For our children, our grandchildren and the world, it is imperative to put our bodies on the line for peace and accountability.
The time for fear is over; the time for courage has begun.
Show BushCo that we are not afraid of them anymore and that we want our country back and our troops home from Iraq. Our state has not only become "lawless," it thinks it is above the law.
Show the irresponsible Congress that, no matter if they call themselves Republican or Democrat; we are holding them responsible for this nation's troubles, too.
Come to DC and "Sit-Down for Change, and Stand-Up for Peace."
We will be waiting for you and your grandchildren will thank you.
The above, noted by Eddie, is from Cindy Sheehan's "Sit-Down for Change and Stand-Up for Peace" (BuzzFlash). The sit-down is in DC and scheduled to run from November 6th to 9th. On November 9th Military Families Speak Out begins the following:
On November 9, 2006, Military Families Speak Out members, along with Iraq veterans and veterans of other wars, will be delivering a petition to Secretary of Defense Rumsfeld at the Pentagon and to Congress calling for an end to the Back Door Draft and for all of our troops to be brought home now! On November 11, Veterans Day, we will be honoring the fallen in Washington, DC, with a display of flags representing U.S. troops who have died in the war and photographs of Iraqi children, women and men whose lives have been lost. We need your help! Click here to sponsor a flag and sign our petition online.
On Saturday, from Pakistan's The News-International:
LOS ANGELES: Thousands of protesters marched against the Iraq war and the government of President George W. Bush in Los Angeles and San Francisco, just days ahead of crucial congressional elections.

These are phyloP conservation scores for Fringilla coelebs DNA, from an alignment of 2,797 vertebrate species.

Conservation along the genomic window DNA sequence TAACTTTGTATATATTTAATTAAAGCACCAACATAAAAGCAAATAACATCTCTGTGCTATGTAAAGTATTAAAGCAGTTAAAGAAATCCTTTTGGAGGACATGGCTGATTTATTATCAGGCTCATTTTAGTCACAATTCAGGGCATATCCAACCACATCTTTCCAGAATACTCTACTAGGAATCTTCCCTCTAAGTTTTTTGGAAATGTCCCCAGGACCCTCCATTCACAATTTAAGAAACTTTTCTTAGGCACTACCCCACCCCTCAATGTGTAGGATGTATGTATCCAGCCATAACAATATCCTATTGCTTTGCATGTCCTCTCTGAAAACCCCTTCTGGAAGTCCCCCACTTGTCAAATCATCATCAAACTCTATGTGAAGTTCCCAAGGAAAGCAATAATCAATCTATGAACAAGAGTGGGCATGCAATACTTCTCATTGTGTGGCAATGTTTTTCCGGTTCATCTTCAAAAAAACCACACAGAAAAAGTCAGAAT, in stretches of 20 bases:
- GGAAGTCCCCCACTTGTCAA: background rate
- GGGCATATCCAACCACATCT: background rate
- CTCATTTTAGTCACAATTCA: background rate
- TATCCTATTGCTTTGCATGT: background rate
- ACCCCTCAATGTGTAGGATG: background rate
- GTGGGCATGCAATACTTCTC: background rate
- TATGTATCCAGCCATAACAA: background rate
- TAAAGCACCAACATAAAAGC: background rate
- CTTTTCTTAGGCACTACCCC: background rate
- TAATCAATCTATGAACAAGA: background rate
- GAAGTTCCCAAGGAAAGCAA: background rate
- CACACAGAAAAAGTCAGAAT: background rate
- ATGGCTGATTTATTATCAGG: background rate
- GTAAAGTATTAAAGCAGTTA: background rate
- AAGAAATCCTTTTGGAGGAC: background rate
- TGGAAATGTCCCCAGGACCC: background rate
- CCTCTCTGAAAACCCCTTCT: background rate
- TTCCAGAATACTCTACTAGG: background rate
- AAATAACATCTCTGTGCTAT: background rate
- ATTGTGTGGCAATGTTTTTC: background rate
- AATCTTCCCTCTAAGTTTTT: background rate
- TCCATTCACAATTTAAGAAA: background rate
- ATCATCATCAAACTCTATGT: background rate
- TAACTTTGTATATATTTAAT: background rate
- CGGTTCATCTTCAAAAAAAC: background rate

In Los Angeles, some 2,000 demonstrators rallied in Hollywood chanting anti-war slogans such as "Give peace a chance" and "The war is over if you want it," in references to hit protest songs by the late Beatle John Lennon. More standard chants included "US out of Iraq" and "Endless war means endless profits."
Speakers at the event included anti-war activists Cindy Sheehan, whose son was killed in Iraq, and Ron Kovic, a Vietnam war veteran whose story was immortalized on the screen by actor Tom Cruise in the movie "Born on the Fourth of July."
Also on the march (marches also too place in San Francisco and Chicago, among other sites), from North County Times:
About 1,200 people, including vocal anti-war activist Cindy Sheehan and a handful of celebrities, marched to CNN's Hollywood bureau Saturday calling for an end to the war in Iraq."To stop the war in Iraq, to bring the troops home, that is the major point," said Carlos Alvarez, a member of a student-based group that makes up part of the A.N.S.W.E.R. (Act Now to Stop War & End Racism) Coalition.
They chose to march to CNN because they believe the network's coverage is too pro-war and too pro-President Bush, Alvarez said. CNN used yellow tape to block protesters from the their entrance. They did not answer phone calls and their voice mail was full.